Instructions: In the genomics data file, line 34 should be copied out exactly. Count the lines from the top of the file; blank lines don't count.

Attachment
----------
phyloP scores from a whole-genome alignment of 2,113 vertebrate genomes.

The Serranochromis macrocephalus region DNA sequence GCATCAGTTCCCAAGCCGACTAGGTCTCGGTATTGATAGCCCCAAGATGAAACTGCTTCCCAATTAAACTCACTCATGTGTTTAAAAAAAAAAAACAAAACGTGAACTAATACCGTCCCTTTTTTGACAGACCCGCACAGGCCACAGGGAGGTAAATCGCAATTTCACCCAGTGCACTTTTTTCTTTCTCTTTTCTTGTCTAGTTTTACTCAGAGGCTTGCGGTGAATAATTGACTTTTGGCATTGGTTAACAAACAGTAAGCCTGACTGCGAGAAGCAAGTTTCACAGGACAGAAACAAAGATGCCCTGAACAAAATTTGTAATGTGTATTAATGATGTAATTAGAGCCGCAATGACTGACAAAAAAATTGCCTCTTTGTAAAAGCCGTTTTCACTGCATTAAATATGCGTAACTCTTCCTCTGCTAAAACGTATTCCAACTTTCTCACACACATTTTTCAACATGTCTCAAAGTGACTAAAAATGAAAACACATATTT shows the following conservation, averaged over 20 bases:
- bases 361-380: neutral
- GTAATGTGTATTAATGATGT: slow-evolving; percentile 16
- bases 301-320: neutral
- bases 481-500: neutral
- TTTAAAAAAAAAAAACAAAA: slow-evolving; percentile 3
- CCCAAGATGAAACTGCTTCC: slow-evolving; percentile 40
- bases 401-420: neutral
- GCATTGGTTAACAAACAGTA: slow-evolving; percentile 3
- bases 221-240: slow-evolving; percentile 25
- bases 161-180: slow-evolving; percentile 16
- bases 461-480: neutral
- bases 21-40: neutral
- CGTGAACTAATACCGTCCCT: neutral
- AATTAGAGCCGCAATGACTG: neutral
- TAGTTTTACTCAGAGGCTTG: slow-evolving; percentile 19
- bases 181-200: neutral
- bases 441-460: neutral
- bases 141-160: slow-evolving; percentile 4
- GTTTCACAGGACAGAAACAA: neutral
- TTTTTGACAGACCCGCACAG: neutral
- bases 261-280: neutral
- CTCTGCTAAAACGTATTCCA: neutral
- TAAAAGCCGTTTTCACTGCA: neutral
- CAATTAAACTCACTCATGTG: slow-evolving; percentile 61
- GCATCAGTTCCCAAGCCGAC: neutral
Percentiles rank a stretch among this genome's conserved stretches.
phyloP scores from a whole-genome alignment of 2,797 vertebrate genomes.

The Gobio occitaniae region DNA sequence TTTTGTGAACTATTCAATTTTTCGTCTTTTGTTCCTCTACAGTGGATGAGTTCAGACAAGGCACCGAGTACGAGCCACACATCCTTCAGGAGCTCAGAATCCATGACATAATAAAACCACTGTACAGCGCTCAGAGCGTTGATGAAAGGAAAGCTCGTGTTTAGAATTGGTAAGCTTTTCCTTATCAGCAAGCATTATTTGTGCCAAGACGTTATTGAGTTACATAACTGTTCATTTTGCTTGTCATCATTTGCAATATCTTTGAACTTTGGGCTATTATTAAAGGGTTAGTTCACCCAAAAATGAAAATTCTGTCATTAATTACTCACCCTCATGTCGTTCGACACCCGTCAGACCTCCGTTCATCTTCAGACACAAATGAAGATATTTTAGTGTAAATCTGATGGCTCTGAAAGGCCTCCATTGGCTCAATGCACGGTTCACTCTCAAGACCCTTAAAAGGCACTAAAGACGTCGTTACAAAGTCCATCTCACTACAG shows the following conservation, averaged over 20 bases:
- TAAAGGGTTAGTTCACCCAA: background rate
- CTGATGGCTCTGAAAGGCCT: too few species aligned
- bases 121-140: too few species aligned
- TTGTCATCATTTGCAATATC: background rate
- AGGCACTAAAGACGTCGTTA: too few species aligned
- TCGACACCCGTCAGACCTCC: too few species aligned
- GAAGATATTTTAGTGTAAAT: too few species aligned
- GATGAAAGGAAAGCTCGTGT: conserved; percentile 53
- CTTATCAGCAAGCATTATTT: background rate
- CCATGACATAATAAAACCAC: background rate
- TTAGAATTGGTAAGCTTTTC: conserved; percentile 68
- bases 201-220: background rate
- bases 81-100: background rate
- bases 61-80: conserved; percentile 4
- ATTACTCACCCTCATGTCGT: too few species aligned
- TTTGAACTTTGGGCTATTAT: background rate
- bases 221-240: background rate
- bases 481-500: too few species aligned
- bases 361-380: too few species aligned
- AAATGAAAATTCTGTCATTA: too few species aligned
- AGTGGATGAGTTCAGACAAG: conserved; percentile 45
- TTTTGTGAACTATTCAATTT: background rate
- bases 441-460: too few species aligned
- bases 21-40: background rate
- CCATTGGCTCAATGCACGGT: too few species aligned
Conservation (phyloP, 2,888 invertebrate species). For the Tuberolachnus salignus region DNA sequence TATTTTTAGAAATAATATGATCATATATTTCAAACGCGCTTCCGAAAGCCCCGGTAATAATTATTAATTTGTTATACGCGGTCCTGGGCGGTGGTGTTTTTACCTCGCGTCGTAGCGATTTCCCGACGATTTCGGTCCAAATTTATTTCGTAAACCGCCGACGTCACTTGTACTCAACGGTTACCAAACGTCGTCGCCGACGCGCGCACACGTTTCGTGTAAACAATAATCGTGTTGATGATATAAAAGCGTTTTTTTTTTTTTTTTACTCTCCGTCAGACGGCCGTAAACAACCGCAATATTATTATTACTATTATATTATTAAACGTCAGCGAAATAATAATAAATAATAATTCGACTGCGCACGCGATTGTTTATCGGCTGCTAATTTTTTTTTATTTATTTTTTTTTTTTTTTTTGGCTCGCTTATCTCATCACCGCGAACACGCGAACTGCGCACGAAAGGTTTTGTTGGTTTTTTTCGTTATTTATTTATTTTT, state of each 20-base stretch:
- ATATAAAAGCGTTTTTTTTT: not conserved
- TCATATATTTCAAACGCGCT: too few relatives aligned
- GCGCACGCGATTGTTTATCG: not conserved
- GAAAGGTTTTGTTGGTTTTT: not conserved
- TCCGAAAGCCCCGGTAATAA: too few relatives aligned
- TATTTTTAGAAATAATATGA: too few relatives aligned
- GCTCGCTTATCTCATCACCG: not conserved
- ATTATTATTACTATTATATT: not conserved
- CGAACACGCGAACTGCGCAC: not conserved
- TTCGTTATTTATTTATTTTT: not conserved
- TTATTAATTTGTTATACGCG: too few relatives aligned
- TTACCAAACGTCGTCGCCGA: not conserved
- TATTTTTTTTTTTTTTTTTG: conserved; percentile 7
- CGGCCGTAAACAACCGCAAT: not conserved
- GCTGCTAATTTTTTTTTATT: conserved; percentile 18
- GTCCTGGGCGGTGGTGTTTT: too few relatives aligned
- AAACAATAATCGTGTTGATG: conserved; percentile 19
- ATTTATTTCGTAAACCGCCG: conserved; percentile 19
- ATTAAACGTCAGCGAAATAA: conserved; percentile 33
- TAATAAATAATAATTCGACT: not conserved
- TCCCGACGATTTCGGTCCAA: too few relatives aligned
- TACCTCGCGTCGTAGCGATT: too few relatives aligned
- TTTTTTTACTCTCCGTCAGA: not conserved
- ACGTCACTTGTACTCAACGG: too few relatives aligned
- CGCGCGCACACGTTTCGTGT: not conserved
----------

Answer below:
- TTGTCATCATTTGCAATATC: background rate